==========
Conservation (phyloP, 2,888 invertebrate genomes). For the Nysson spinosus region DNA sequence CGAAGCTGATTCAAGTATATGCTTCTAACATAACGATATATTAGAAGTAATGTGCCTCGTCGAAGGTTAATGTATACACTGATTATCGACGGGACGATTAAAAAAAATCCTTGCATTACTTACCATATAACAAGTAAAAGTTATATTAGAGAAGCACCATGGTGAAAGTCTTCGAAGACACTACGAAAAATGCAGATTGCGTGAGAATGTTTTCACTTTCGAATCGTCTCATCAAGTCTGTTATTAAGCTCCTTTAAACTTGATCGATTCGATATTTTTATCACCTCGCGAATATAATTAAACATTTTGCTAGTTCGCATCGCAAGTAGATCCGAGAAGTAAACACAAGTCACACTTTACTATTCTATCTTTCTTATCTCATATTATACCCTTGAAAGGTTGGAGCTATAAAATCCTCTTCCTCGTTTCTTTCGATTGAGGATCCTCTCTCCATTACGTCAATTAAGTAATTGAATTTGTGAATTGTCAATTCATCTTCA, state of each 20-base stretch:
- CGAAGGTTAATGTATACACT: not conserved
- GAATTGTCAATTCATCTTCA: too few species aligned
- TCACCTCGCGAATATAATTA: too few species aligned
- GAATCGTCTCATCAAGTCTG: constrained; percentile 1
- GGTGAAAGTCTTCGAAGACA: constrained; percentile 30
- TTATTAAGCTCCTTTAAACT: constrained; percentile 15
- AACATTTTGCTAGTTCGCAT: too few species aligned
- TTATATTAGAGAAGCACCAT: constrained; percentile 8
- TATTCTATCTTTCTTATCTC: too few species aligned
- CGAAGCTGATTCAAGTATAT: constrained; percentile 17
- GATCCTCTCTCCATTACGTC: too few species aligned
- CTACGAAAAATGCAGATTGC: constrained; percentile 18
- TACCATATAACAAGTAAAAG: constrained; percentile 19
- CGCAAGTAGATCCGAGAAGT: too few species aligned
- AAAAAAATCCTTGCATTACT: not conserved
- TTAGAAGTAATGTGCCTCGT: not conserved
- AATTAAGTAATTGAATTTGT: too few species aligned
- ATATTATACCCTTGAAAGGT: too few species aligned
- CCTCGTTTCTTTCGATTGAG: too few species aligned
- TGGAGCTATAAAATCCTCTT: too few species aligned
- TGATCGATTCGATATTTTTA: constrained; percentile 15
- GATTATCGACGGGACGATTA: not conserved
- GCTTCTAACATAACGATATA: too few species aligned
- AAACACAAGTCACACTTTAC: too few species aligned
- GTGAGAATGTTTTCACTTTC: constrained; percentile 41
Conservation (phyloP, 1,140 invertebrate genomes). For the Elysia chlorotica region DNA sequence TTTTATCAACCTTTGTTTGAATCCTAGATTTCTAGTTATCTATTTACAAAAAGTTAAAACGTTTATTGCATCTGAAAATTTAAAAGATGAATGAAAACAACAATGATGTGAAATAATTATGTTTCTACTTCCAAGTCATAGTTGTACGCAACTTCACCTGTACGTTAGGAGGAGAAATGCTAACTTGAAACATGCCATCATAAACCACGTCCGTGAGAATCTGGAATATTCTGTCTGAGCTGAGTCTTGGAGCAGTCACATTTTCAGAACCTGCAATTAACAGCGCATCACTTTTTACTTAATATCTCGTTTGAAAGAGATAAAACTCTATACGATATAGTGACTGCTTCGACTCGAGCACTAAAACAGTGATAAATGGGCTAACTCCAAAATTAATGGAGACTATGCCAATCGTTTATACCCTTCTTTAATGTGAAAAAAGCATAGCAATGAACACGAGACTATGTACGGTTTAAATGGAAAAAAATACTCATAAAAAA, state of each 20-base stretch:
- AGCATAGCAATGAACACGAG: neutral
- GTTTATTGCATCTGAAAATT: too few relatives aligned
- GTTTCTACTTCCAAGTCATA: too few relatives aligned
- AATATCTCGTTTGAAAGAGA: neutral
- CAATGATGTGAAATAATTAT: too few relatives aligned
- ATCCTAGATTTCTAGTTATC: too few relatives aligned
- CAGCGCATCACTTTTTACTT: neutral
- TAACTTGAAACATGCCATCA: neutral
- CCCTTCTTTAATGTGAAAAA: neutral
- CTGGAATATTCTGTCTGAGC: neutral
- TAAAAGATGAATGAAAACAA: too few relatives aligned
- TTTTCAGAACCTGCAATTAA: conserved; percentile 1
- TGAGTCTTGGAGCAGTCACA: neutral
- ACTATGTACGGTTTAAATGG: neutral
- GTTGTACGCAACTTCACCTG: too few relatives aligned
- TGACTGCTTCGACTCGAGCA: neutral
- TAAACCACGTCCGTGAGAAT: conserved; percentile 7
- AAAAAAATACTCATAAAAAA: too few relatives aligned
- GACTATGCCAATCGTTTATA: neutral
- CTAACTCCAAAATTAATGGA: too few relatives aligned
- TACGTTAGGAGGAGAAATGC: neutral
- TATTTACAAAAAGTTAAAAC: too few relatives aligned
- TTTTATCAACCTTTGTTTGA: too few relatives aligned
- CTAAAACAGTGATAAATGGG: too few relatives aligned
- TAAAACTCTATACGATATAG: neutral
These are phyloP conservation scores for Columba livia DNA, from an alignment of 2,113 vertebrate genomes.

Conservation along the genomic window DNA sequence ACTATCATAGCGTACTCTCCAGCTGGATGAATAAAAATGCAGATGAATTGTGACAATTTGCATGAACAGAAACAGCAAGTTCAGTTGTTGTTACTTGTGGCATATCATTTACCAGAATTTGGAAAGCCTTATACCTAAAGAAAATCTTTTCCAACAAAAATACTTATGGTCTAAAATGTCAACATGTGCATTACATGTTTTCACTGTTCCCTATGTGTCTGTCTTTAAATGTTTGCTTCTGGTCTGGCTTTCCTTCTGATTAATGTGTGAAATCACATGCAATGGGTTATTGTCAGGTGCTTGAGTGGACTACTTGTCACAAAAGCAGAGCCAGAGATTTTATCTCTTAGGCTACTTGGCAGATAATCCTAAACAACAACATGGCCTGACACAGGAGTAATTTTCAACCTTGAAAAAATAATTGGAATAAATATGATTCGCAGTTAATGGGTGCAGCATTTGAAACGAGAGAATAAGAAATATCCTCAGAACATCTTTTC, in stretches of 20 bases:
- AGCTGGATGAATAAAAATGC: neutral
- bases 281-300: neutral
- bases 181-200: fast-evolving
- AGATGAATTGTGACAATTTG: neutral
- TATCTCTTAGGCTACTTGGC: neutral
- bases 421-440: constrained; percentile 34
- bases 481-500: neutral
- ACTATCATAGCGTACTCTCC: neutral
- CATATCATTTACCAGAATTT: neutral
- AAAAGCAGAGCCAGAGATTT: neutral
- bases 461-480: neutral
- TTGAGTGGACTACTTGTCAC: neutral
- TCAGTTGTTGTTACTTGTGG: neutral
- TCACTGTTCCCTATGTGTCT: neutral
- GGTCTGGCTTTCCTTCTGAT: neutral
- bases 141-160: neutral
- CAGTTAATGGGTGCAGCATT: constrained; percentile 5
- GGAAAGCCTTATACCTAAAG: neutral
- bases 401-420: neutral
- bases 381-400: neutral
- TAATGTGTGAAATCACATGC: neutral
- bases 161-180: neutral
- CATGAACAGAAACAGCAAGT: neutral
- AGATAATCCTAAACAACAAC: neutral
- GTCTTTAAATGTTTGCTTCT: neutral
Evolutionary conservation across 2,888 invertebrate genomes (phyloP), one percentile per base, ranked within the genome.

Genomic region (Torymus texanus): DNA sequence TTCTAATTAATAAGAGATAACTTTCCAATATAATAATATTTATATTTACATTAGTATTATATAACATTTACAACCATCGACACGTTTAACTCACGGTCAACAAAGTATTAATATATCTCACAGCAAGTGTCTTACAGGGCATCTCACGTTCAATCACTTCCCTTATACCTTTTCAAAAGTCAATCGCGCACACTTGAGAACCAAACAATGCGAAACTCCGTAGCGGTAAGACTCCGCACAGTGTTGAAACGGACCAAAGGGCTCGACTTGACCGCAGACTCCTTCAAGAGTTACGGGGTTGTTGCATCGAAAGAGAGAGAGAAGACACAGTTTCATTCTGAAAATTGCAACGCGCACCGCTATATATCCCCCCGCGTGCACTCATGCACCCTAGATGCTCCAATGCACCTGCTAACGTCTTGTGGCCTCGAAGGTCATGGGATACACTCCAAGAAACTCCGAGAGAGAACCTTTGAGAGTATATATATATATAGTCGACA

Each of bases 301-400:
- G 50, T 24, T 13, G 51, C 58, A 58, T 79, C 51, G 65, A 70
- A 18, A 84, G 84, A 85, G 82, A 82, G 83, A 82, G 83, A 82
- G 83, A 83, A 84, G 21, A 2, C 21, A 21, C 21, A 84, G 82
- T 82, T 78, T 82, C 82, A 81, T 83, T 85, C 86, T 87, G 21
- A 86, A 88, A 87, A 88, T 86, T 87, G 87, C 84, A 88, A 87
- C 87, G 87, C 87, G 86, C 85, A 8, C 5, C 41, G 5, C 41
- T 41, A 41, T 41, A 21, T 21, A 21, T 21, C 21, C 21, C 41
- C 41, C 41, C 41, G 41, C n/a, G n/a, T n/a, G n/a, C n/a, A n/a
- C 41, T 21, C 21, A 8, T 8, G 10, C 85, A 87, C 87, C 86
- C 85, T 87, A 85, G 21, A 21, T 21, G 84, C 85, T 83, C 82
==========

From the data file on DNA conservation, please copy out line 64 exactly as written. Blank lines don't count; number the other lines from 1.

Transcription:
- AAAAGCAGAGCCAGAGATTT: neutral